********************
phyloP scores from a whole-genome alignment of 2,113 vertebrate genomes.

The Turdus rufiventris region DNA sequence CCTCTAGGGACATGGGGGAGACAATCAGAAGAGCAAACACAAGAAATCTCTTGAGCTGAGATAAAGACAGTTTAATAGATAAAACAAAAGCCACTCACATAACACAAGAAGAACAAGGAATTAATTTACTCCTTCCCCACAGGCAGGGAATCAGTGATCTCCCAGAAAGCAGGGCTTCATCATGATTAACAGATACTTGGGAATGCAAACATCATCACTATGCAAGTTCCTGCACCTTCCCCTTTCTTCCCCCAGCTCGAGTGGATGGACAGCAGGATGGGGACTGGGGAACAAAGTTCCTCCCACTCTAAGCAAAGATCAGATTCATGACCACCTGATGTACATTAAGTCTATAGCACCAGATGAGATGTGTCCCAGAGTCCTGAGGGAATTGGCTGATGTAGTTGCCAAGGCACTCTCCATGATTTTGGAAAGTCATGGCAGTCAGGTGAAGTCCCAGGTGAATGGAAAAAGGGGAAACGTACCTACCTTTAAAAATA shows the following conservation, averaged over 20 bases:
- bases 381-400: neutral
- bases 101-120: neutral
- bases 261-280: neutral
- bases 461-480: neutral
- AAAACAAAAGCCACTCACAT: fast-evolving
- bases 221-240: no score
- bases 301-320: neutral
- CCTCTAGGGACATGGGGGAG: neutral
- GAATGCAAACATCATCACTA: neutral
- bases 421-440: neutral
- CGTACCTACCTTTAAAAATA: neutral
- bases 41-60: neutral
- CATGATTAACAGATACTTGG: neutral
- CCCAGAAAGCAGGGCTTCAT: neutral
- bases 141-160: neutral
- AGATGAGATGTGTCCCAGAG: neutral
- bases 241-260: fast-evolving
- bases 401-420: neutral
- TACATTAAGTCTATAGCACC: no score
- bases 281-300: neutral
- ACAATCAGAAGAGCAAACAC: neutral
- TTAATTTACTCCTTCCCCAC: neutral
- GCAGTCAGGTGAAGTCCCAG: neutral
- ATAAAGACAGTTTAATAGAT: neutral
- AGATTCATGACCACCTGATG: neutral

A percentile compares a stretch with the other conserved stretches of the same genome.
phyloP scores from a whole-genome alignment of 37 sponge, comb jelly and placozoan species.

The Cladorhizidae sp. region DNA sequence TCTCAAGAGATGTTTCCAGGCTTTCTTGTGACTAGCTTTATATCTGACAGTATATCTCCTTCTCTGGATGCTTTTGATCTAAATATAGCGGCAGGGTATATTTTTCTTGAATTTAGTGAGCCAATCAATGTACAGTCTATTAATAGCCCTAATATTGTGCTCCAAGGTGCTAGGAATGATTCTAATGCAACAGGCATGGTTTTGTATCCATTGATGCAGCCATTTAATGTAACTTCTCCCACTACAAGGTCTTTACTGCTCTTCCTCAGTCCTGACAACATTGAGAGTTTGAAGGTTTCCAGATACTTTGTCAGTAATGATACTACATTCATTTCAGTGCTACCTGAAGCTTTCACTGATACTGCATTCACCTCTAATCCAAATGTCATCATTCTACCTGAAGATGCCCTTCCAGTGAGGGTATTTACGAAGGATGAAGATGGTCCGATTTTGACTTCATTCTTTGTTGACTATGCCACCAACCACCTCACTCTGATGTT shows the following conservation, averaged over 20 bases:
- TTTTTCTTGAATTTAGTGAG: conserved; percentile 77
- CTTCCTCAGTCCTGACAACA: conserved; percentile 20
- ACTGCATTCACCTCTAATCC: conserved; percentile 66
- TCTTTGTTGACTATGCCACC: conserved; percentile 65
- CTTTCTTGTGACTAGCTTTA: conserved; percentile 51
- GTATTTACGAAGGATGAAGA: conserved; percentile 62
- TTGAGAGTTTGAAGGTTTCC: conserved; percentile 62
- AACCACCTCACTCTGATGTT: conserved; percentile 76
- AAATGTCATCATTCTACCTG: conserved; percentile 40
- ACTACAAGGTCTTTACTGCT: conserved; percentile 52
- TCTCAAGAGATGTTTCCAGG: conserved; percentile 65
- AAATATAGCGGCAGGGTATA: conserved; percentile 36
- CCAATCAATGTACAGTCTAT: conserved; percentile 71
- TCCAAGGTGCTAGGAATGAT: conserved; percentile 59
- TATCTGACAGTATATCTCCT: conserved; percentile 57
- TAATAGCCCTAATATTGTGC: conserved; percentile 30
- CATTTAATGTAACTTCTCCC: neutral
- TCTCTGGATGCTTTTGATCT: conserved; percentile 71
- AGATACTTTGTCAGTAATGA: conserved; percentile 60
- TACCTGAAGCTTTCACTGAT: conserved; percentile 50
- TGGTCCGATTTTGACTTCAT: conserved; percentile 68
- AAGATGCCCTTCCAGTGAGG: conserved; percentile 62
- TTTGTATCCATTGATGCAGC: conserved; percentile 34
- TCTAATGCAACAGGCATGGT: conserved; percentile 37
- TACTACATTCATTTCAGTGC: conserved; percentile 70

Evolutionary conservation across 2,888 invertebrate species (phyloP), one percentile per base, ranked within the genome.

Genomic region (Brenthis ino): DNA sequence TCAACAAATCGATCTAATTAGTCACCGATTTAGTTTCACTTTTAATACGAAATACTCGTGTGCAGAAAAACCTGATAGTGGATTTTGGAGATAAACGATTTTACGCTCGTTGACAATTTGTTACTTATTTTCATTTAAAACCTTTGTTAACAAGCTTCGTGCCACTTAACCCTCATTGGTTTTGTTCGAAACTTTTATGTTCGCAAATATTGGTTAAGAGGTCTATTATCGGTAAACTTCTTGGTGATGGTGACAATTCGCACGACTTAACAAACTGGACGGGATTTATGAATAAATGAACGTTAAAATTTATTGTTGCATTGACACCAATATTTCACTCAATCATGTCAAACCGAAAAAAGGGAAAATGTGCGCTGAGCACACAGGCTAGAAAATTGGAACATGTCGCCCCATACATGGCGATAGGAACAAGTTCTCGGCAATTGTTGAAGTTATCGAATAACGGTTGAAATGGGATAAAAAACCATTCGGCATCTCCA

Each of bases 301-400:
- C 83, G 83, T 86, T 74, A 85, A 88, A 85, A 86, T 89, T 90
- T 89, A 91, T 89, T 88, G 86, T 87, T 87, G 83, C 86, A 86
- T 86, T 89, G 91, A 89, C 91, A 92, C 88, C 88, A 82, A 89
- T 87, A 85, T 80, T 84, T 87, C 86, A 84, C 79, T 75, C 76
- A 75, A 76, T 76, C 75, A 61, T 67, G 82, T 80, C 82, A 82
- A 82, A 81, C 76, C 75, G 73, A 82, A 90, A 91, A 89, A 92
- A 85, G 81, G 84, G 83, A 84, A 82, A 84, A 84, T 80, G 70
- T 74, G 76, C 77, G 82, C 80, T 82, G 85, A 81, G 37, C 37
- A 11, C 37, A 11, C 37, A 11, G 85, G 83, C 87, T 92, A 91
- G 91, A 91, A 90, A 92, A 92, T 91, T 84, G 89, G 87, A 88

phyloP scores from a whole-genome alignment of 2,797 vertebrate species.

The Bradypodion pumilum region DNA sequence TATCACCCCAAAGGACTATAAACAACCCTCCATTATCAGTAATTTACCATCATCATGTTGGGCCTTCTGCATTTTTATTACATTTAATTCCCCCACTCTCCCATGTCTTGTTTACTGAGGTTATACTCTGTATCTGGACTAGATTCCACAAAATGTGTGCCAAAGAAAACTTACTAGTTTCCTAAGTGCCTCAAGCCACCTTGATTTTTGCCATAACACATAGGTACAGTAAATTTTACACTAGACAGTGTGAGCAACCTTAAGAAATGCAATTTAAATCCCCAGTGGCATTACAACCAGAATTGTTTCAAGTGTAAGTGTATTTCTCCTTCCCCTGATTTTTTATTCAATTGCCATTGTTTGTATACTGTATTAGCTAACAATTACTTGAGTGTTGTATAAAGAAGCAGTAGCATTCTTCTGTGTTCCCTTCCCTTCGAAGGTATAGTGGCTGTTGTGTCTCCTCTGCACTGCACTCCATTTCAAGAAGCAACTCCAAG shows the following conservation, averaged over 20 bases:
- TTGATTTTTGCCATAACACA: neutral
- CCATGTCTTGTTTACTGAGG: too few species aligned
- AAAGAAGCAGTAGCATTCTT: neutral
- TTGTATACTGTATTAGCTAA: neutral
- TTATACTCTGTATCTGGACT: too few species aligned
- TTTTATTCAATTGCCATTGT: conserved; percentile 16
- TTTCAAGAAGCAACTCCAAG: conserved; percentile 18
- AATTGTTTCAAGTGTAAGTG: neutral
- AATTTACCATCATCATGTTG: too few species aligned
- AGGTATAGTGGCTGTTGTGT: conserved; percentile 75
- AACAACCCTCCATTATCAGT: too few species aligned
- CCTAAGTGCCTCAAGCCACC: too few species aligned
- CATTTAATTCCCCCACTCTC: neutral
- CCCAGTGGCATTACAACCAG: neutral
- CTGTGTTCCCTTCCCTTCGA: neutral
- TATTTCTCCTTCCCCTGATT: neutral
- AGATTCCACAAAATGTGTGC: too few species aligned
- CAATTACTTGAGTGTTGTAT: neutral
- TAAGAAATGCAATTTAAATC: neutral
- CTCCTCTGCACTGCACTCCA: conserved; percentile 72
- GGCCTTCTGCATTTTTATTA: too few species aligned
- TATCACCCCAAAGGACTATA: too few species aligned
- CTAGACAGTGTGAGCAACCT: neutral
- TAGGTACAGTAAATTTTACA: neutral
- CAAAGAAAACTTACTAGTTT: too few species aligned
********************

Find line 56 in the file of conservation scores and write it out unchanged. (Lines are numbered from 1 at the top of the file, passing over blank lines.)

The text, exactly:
Evolutionary conservation across 2,888 invertebrate species (phyloP), one percentile per base, ranked within the genome.